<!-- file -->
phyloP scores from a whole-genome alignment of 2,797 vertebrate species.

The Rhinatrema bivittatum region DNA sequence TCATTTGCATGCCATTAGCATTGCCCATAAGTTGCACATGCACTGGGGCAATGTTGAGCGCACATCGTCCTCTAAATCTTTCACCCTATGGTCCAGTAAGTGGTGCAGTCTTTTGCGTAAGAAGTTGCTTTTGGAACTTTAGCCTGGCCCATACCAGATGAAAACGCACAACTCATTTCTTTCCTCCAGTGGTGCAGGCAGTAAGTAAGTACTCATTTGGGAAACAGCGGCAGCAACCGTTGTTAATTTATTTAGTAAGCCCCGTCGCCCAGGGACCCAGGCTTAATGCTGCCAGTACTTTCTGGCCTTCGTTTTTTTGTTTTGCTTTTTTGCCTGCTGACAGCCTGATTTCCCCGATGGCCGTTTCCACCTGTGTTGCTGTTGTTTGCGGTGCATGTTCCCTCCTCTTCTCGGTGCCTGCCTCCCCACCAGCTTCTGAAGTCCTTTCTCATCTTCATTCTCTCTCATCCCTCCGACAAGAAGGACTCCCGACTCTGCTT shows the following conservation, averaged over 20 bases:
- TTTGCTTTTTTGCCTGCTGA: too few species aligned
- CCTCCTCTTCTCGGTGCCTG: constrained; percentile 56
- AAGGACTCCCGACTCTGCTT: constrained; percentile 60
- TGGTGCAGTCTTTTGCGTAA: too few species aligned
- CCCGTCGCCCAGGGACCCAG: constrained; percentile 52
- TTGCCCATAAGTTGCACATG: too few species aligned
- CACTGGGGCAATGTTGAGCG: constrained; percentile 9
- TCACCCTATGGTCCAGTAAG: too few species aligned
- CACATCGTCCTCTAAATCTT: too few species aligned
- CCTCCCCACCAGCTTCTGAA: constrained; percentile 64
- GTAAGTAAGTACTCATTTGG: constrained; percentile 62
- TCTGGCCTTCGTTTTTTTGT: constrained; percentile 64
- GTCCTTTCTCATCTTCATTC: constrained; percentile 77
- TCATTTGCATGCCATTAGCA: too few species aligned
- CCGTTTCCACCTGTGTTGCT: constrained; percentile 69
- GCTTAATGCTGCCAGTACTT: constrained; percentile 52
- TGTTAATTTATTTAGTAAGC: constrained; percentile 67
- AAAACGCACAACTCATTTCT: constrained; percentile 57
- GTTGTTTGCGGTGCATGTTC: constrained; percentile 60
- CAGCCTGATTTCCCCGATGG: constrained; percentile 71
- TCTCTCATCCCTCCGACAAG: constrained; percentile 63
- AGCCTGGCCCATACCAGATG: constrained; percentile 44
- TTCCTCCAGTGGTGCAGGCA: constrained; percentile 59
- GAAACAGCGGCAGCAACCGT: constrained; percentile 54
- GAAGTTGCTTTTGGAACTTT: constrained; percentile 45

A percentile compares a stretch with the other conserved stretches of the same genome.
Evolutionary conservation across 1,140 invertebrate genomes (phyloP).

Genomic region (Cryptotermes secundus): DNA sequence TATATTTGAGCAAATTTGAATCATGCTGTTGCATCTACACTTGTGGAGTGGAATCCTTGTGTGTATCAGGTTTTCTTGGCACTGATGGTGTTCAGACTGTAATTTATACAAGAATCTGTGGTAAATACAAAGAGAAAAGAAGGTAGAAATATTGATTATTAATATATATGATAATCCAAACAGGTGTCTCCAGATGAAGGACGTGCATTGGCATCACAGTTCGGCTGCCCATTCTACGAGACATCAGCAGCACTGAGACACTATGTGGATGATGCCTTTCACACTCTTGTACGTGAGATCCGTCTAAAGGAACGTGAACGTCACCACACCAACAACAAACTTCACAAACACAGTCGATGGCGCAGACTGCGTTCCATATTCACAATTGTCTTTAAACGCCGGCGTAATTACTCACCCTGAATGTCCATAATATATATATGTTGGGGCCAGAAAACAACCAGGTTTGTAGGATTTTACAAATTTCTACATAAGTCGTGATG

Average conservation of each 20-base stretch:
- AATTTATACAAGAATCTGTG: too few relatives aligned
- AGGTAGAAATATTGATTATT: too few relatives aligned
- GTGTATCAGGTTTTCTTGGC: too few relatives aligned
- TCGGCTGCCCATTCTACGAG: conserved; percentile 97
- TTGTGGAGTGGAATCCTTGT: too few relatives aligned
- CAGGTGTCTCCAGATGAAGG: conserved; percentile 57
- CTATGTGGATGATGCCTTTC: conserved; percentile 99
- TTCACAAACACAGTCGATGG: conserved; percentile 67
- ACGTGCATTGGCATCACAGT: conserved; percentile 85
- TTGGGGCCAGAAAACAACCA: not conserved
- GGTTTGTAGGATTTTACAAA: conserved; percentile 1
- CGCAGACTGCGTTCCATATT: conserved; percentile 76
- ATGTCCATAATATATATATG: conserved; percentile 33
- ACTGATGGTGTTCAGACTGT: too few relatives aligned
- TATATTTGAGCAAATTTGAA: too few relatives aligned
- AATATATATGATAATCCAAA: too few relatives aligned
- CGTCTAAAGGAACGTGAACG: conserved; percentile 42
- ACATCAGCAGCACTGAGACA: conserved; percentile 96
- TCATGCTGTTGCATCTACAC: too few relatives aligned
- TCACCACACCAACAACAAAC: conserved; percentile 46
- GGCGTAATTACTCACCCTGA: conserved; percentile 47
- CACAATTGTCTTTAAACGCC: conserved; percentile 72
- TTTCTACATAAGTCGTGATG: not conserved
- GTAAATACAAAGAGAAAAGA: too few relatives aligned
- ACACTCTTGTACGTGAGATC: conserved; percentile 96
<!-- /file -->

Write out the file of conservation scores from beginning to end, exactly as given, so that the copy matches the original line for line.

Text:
phyloP scores from a whole-genome alignment of 2,797 vertebrate species.

The Rhinatrema bivittatum region DNA sequence TCATTTGCATGCCATTAGCATTGCCCATAAGTTGCACATGCACTGGGGCAATGTTGAGCGCACATCGTCCTCTAAATCTTTCACCCTATGGTCCAGTAAGTGGTGCAGTCTTTTGCGTAAGAAGTTGCTTTTGGAACTTTAGCCTGGCCCATACCAGATGAAAACGCACAACTCATTTCTTTCCTCCAGTGGTGCAGGCAGTAAGTAAGTACTCATTTGGGAAACAGCGGCAGCAACCGTTGTTAATTTATTTAGTAAGCCCCGTCGCCCAGGGACCCAGGCTTAATGCTGCCAGTACTTTCTGGCCTTCGTTTTTTTGTTTTGCTTTTTTGCCTGCTGACAGCCTGATTTCCCCGATGGCCGTTTCCACCTGTGTTGCTGTTGTTTGCGGTGCATGTTCCCTCCTCTTCTCGGTGCCTGCCTCCCCACCAGCTTCTGAAGTCCTTTCTCATCTTCATTCTCTCTCATCCCTCCGACAAGAAGGACTCCCGACTCTGCTT shows the following conservation, averaged over 20 bases:
- TTTGCTTTTTTGCCTGCTGA: too few species aligned
- CCTCCTCTTCTCGGTGCCTG: constrained; percentile 56
- AAGGACTCCCGACTCTGCTT: constrained; percentile 60
- TGGTGCAGTCTTTTGCGTAA: too few species aligned
- CCCGTCGCCCAGGGACCCAG: constrained; percentile 52
- TTGCCCATAAGTTGCACATG: too few species aligned
- CACTGGGGCAATGTTGAGCG: constrained; percentile 9
- TCACCCTATGGTCCAGTAAG: too few species aligned
- CACATCGTCCTCTAAATCTT: too few species aligned
- CCTCCCCACCAGCTTCTGAA: constrained; percentile 64
- GTAAGTAAGTACTCATTTGG: constrained; percentile 62
- TCTGGCCTTCGTTTTTTTGT: constrained; percentile 64
- GTCCTTTCTCATCTTCATTC: constrained; percentile 77
- TCATTTGCATGCCATTAGCA: too few species aligned
- CCGTTTCCACCTGTGTTGCT: constrained; percentile 69
- GCTTAATGCTGCCAGTACTT: constrained; percentile 52
- TGTTAATTTATTTAGTAAGC: constrained; percentile 67
- AAAACGCACAACTCATTTCT: constrained; percentile 57
- GTTGTTTGCGGTGCATGTTC: constrained; percentile 60
- CAGCCTGATTTCCCCGATGG: constrained; percentile 71
- TCTCTCATCCCTCCGACAAG: constrained; percentile 63
- AGCCTGGCCCATACCAGATG: constrained; percentile 44
- TTCCTCCAGTGGTGCAGGCA: constrained; percentile 59
- GAAACAGCGGCAGCAACCGT: constrained; percentile 54
- GAAGTTGCTTTTGGAACTTT: constrained; percentile 45

A percentile compares a stretch with the other conserved stretches of the same genome.
Evolutionary conservation across 1,140 invertebrate genomes (phyloP).

Genomic region (Cryptotermes secundus): DNA sequence TATATTTGAGCAAATTTGAATCATGCTGTTGCATCTACACTTGTGGAGTGGAATCCTTGTGTGTATCAGGTTTTCTTGGCACTGATGGTGTTCAGACTGTAATTTATACAAGAATCTGTGGTAAATACAAAGAGAAAAGAAGGTAGAAATATTGATTATTAATATATATGATAATCCAAACAGGTGTCTCCAGATGAAGGACGTGCATTGGCATCACAGTTCGGCTGCCCATTCTACGAGACATCAGCAGCACTGAGACACTATGTGGATGATGCCTTTCACACTCTTGTACGTGAGATCCGTCTAAAGGAACGTGAACGTCACCACACCAACAACAAACTTCACAAACACAGTCGATGGCGCAGACTGCGTTCCATATTCACAATTGTCTTTAAACGCCGGCGTAATTACTCACCCTGAATGTCCATAATATATATATGTTGGGGCCAGAAAACAACCAGGTTTGTAGGATTTTACAAATTTCTACATAAGTCGTGATG

Average conservation of each 20-base stretch:
- AATTTATACAAGAATCTGTG: too few relatives aligned
- AGGTAGAAATATTGATTATT: too few relatives aligned
- GTGTATCAGGTTTTCTTGGC: too few relatives aligned
- TCGGCTGCCCATTCTACGAG: conserved; percentile 97
- TTGTGGAGTGGAATCCTTGT: too few relatives aligned
- CAGGTGTCTCCAGATGAAGG: conserved; percentile 57
- CTATGTGGATGATGCCTTTC: conserved; percentile 99
- TTCACAAACACAGTCGATGG: conserved; percentile 67
- ACGTGCATTGGCATCACAGT: conserved; percentile 85
- TTGGGGCCAGAAAACAACCA: not conserved
- GGTTTGTAGGATTTTACAAA: conserved; percentile 1
- CGCAGACTGCGTTCCATATT: conserved; percentile 76
- ATGTCCATAATATATATATG: conserved; percentile 33
- ACTGATGGTGTTCAGACTGT: too few relatives aligned
- TATATTTGAGCAAATTTGAA: too few relatives aligned
- AATATATATGATAATCCAAA: too few relatives aligned
- CGTCTAAAGGAACGTGAACG: conserved; percentile 42
- ACATCAGCAGCACTGAGACA: conserved; percentile 96
- TCATGCTGTTGCATCTACAC: too few relatives aligned
- TCACCACACCAACAACAAAC: conserved; percentile 46
- GGCGTAATTACTCACCCTGA: conserved; percentile 47
- CACAATTGTCTTTAAACGCC: conserved; percentile 72
- TTTCTACATAAGTCGTGATG: not conserved
- GTAAATACAAAGAGAAAAGA: too few relatives aligned
- ACACTCTTGTACGTGAGATC: conserved; percentile 96